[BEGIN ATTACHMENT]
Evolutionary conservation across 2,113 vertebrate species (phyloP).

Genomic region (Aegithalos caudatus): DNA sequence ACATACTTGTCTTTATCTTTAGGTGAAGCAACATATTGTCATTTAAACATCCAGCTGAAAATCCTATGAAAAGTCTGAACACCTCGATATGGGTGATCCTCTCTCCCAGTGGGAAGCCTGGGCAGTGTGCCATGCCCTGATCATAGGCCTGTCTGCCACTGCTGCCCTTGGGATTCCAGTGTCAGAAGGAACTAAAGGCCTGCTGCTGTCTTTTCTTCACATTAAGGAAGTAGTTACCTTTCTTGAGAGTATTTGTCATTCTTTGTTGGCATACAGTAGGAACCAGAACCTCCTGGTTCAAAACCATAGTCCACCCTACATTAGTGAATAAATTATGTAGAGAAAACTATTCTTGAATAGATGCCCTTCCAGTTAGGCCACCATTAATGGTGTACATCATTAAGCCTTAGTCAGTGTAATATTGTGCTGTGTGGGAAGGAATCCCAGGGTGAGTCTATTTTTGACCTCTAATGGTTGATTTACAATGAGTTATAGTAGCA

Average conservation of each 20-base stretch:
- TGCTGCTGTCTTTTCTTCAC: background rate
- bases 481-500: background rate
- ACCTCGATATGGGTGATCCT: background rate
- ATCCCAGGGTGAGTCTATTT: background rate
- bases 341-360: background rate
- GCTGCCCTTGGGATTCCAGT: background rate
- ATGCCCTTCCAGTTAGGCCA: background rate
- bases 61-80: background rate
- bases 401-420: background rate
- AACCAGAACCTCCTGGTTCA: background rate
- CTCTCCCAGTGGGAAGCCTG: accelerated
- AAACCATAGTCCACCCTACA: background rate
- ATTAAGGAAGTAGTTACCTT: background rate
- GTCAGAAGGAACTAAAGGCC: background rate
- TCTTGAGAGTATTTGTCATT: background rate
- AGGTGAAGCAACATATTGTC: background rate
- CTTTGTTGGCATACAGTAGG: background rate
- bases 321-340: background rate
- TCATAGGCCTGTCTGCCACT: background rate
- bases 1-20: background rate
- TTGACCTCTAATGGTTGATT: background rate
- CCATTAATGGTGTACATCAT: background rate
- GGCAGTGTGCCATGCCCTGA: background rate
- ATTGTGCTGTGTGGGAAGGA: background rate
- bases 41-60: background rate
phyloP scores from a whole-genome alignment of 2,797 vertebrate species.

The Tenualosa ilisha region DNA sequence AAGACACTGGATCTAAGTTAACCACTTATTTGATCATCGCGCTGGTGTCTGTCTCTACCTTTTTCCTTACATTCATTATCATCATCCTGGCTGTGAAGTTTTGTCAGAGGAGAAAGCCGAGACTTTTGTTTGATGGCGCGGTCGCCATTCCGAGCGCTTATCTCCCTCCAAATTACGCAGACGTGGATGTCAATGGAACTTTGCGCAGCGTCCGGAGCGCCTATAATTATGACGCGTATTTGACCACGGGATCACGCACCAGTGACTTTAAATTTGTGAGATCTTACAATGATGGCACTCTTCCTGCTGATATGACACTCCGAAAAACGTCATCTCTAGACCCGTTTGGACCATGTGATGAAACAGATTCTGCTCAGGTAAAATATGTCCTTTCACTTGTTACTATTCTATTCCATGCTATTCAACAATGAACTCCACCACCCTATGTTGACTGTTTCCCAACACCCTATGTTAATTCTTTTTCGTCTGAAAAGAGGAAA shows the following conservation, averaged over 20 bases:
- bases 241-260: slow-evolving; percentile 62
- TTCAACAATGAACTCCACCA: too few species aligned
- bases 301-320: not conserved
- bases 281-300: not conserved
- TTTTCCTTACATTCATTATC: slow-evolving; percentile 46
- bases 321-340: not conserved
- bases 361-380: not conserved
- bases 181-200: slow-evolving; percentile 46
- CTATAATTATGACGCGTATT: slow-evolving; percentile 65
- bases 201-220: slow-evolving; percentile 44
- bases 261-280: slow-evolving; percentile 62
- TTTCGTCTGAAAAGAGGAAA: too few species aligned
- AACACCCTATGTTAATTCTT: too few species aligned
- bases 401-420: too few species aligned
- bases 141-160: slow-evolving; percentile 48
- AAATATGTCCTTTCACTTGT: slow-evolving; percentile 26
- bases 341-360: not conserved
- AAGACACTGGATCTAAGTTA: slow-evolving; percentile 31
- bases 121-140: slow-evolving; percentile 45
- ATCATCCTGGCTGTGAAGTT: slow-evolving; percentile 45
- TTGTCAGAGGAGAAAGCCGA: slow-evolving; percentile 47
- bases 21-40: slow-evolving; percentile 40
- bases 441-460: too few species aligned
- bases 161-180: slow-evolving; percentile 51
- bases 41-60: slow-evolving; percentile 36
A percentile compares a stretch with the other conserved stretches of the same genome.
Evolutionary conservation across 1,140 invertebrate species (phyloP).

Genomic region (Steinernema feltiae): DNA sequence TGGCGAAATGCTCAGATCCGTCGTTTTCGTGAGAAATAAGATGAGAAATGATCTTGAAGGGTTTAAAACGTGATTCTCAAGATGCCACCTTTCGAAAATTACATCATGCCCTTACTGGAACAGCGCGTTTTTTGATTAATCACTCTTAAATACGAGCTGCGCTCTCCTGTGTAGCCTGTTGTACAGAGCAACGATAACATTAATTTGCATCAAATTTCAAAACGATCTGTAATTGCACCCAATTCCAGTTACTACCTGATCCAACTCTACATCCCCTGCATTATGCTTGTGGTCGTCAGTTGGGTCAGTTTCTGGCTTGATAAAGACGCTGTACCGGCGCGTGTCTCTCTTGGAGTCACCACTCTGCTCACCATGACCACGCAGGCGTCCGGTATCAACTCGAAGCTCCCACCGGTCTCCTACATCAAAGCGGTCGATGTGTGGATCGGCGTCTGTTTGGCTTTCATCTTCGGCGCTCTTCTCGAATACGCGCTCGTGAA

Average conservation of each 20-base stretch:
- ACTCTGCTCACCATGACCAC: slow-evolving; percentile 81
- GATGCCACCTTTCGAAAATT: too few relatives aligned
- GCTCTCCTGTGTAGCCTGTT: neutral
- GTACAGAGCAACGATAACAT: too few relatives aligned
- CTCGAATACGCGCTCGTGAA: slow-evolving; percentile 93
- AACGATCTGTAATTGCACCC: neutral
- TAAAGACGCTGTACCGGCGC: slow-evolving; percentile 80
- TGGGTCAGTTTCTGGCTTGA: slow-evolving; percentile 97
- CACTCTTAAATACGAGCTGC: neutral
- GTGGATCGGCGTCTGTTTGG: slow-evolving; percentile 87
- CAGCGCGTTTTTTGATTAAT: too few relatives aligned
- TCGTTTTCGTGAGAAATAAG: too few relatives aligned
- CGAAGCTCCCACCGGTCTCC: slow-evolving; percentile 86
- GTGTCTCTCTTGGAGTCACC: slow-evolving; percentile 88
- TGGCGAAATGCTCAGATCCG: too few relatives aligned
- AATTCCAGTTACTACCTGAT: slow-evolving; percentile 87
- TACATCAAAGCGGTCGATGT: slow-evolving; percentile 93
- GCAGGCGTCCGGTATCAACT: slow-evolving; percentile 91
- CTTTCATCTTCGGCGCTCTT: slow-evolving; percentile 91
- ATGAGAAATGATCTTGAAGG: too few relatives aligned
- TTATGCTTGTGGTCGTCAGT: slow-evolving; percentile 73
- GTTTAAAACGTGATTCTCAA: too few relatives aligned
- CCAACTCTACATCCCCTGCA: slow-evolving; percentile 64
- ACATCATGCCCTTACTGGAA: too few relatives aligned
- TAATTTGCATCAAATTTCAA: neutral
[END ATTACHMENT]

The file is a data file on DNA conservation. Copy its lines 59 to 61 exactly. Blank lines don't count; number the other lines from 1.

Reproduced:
Average conservation of each 20-base stretch:
- ACTCTGCTCACCATGACCAC: slow-evolving; percentile 81
- GATGCCACCTTTCGAAAATT: too few relatives aligned